Marmite: A Profile

Following last week’s bizarre news of a 20 tonne spillage of Marmite on a major highway in England, we thought a little profile of this sticky, salty delicacy was in order. Whether ‘you love it or you hate it’, is a matter of personal taste, well capitalised on by it’s advertising slogan. Here’s a great description of the stuff from ‘Rules Britannia: The 101 Essential Questions of Britishness Answered’, by Rohan Candappa, which answers the perennial question asked of all that work in Carry On Tea & Sympathy – ‘What’s Marmite?’

Marmite is a sticky, shiny substance, the consistency of melted tarmac, so concentratedly dark brown it is almost black. Its flavour is salty and somewhat like fried onions, or the condensed juices scraped off the bottom of a roasting pan in which your mother has just cooked the Sunday joint of beef.

Marmite has long been a staple food of the British home. Perhaps its ultimate expression is in the form of the ‘Marmite soldier’ [here’s a great video of Nicky making Marmite soldiers on Daily Candy], which compromises of a toasted slice of white bread that has been buttered, then thinly spread with Marmite, and finally cut into vertical strips approximately half an inch across. Ideally this should be be eaten while the toast is still warm.

Few true Britons can read the above sentences without their mouths salivating and becoming gripped by an almost uncontrollable urge to go an deploy their toaster at the earliest possible opportunity. Paradoxically, however, it is also acceptably British to absolutely hate Marmite. What is definitely un-British is to be indifferent to it. If you want to truly be a part of this land of ours you need to have an opinion on it.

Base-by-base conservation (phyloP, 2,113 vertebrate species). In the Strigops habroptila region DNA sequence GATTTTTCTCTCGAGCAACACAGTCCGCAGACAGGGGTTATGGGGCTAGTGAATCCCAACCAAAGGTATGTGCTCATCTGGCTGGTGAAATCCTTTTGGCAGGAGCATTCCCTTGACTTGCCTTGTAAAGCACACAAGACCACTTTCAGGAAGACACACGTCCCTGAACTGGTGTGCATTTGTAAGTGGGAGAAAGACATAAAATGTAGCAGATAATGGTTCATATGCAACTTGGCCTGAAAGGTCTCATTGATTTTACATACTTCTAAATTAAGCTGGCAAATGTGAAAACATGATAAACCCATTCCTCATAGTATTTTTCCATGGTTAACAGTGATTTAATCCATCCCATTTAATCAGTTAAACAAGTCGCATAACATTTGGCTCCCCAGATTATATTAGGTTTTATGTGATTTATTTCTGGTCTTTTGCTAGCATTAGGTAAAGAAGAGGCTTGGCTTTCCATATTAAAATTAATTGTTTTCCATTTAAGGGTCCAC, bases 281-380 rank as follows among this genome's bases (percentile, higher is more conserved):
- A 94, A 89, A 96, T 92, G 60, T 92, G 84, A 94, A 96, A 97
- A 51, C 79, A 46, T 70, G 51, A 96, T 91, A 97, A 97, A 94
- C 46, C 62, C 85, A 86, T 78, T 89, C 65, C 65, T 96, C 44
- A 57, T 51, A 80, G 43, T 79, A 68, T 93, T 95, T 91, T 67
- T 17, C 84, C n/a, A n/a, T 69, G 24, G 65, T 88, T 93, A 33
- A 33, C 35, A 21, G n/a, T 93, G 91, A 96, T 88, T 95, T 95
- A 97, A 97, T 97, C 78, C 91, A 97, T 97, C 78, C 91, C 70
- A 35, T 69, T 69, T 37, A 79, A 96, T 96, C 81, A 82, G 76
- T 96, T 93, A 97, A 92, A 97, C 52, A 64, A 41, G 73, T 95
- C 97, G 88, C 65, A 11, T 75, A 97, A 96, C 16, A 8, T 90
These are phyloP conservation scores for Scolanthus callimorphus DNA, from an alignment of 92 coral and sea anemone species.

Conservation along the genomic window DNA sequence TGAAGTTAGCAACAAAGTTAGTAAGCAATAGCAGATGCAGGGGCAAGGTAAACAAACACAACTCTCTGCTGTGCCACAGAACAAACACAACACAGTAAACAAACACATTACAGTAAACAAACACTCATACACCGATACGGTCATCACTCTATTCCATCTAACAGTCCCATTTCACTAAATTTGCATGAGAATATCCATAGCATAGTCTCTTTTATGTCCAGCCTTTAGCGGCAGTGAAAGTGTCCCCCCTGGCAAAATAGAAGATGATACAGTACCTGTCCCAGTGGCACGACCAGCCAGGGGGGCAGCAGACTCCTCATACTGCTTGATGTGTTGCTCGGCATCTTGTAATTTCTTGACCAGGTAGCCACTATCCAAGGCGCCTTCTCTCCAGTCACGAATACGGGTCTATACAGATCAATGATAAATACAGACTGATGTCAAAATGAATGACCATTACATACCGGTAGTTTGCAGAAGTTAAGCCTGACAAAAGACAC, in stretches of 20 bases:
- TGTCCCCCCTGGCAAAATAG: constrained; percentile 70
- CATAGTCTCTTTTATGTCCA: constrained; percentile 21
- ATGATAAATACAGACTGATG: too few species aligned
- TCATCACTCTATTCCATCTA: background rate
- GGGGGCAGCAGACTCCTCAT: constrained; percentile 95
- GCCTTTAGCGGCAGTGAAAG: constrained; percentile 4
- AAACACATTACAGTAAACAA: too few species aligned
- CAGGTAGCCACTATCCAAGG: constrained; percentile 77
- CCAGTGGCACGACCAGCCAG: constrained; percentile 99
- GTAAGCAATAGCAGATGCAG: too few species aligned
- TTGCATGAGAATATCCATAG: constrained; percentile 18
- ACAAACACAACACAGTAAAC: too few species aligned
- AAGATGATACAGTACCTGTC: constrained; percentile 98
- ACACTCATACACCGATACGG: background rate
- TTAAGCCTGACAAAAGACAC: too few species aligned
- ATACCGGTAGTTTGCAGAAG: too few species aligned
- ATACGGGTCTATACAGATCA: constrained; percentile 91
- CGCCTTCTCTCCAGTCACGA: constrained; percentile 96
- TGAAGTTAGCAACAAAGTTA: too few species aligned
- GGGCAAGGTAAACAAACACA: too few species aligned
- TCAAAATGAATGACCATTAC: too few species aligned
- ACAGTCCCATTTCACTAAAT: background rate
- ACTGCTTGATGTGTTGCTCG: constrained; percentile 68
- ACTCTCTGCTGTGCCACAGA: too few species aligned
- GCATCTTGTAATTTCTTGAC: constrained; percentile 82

We sell three sizes of the gooey good stuff, small for $6.95, medium for $11, and extra large for $22. As with all products featured on the blog, you can purchase in-store, online, by email (info@teaandsympathynewyork.com), or on the phone (212-989-9735).  For those who’s minds are made up, we’re preaching to the converted, but if you haven’t tried Marmite yet, we strongly recommend you do; you may love it… or hate it!

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4 thoughts on “Marmite: A Profile

  1. Pingback: Emma Watson: Marmite and Tea & Sympathy | Tea & Sympathy

  2. Pingback: Marmite… We Bloody Love It! | Tea & Sympathy

  3. Pingback: Happy Aussaversary! | presentimperfection

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